Derivatives of 9,10-di-(2-naphthyl)anthracene (Formula F) constitute one class of useful host materials capable of supporting electroluminescence, and are particularly suitable for light emission of wavelengths longer than 400 nm, e.g., blue, green, yellow, orange or red.
wherein: R1, R2, R3, R4, R5, and R6 represent one or more substituents on each ring where each substituent is individually selected from the following groups:
Benzazole derivatives (Formula G) constitute another class of useful host materials capable of supporting electroluminescence, and are particularly suitable for light emission of wavelengths longer than 400 nm, e.g., blue, green, yellow, orange or red.
An example of a useful benzazole is 2,2′,2″-(1,3,5-phenylene)tris[1-phenyl-1H-benzimidazole].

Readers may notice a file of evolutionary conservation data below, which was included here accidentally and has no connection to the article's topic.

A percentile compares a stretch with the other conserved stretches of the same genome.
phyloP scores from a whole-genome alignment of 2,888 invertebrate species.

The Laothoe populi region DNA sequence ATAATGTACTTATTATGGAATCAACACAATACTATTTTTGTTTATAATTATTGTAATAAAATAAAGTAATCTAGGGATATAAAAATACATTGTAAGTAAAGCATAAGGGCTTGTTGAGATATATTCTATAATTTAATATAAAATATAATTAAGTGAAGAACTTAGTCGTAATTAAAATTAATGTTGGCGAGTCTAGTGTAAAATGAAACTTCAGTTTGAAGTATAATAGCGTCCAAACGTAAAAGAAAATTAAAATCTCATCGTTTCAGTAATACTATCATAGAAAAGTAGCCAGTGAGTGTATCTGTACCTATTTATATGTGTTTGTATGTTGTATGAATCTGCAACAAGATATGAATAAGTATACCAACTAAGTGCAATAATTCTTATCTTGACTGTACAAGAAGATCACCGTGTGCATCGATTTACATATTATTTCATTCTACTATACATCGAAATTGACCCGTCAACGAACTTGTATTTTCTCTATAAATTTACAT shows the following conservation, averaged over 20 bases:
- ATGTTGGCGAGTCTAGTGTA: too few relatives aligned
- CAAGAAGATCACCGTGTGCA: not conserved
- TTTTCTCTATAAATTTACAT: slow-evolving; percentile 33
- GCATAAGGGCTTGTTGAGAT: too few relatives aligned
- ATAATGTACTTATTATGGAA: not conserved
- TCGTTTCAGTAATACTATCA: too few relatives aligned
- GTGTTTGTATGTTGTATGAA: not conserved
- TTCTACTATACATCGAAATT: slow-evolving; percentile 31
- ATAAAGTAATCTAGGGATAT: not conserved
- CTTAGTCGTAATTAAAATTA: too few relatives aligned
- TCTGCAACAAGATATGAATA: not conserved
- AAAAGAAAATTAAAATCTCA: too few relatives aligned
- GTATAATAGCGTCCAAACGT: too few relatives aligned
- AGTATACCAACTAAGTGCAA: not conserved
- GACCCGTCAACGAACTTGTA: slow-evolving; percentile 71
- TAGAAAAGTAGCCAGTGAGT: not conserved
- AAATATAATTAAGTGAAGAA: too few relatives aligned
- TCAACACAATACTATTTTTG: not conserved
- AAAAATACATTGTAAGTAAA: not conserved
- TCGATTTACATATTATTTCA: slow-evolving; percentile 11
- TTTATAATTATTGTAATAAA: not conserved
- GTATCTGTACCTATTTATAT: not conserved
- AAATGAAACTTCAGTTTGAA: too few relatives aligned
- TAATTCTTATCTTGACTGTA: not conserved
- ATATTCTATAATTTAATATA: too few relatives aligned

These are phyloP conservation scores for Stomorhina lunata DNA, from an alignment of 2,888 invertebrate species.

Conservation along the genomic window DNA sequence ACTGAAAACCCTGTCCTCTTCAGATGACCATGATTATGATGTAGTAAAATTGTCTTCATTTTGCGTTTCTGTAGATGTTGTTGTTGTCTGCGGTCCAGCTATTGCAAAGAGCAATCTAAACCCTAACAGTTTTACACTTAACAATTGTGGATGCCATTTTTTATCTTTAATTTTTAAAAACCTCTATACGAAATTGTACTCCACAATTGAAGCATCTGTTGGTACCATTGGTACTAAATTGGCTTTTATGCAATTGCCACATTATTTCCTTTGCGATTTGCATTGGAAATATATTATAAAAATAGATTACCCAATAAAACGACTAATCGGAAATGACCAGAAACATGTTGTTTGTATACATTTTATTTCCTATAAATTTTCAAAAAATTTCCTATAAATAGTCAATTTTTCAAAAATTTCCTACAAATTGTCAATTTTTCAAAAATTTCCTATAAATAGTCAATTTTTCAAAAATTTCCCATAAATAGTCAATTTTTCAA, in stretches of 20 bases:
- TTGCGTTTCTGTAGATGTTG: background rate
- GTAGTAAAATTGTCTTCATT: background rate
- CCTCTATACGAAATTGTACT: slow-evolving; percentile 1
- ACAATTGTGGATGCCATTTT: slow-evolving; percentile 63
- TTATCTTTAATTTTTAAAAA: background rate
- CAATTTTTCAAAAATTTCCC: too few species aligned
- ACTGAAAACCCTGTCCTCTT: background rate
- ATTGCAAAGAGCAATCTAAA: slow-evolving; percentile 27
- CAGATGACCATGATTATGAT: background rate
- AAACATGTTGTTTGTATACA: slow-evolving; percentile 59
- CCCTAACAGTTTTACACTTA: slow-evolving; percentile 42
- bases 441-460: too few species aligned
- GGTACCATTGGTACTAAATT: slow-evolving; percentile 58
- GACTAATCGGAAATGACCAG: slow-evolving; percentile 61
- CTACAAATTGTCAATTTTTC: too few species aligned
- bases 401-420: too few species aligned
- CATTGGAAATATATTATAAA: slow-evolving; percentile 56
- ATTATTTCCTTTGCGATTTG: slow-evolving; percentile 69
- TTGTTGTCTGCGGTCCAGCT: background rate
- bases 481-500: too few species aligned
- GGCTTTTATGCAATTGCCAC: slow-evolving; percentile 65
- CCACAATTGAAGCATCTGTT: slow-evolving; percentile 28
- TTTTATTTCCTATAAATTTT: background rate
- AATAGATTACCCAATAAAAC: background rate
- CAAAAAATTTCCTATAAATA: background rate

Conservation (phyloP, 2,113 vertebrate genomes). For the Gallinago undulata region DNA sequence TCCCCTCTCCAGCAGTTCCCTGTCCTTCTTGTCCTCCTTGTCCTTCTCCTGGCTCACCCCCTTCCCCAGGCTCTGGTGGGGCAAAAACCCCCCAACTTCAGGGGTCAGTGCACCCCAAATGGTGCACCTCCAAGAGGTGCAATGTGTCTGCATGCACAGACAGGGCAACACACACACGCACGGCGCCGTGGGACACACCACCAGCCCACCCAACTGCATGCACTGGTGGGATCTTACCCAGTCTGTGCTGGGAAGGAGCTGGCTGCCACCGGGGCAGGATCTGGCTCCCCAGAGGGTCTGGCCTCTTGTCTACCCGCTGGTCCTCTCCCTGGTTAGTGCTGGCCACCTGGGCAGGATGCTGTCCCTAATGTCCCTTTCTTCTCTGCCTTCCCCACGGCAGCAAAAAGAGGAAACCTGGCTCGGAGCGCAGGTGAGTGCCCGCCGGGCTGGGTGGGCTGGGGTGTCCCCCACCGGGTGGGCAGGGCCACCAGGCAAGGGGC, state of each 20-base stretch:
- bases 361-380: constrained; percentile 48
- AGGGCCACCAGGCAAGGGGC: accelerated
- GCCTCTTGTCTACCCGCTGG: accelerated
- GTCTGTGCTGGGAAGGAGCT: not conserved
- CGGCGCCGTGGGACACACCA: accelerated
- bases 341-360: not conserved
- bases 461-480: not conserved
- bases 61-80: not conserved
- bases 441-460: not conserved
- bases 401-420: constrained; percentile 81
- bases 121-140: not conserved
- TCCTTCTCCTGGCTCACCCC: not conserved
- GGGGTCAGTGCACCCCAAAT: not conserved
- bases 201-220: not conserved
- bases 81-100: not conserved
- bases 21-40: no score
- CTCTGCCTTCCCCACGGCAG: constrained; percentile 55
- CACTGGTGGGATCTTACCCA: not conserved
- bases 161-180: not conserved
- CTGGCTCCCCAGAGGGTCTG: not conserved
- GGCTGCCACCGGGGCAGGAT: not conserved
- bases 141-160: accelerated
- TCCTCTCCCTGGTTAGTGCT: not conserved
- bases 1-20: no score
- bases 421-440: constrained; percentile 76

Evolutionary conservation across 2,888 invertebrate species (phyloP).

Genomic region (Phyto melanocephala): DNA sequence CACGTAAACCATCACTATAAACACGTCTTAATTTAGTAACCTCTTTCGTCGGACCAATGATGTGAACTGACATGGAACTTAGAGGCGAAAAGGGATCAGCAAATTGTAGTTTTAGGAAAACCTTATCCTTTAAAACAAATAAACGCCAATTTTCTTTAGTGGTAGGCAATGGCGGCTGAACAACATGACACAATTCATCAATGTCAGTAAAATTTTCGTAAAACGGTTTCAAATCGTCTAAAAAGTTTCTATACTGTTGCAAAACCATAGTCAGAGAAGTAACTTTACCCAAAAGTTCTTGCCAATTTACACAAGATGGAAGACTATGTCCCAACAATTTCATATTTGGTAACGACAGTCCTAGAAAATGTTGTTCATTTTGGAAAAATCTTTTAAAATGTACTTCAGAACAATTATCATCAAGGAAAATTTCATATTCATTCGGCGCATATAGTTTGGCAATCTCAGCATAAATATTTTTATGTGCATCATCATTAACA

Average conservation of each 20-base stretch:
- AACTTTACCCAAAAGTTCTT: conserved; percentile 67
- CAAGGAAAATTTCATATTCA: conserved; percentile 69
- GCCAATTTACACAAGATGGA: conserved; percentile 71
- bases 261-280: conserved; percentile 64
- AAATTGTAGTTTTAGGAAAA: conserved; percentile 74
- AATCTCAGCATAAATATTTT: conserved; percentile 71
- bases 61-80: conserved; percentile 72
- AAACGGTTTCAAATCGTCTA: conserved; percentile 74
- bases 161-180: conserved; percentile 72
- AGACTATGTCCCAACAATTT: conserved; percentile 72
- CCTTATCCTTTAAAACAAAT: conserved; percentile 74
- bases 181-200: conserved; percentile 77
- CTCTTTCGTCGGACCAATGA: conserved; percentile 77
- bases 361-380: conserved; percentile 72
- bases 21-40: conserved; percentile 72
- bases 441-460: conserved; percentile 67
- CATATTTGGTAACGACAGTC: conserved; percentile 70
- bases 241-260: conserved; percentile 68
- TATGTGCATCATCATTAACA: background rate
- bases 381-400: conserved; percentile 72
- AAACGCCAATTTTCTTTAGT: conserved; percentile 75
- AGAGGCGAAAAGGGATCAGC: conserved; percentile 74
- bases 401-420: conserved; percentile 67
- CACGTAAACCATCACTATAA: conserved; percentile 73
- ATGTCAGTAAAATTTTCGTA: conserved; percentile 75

Desirable fluorescent dopants include derivatives of anthracene, tetracene, xanthene, perylene, rubrene, coumarin, rhodamine, quinacridone, dicyanomethylenepyran compounds, thiopyran compounds, polymethine compounds, pyrilium and thiapyrilium compounds, and carbostyryl compounds. Illustrative examples of useful dopants include, but are not limited to, the following:
Other organic emissive materials can be polymeric substances, e.g. polyphenylenevinylene derivatives, dialkoxy-polyphenylenevinylenes, poly-para-phenylene derivatives, and polyfluorene derivatives, as taught by Wolk et al in commonly assigned U.S. Pat. No. 6,194,119 B1 and references therein.
Although not shown, light-emitting layer 115 can additionally comprise two or more emissive layers, if such is desired for proper emissive properties of the resulting OLED device.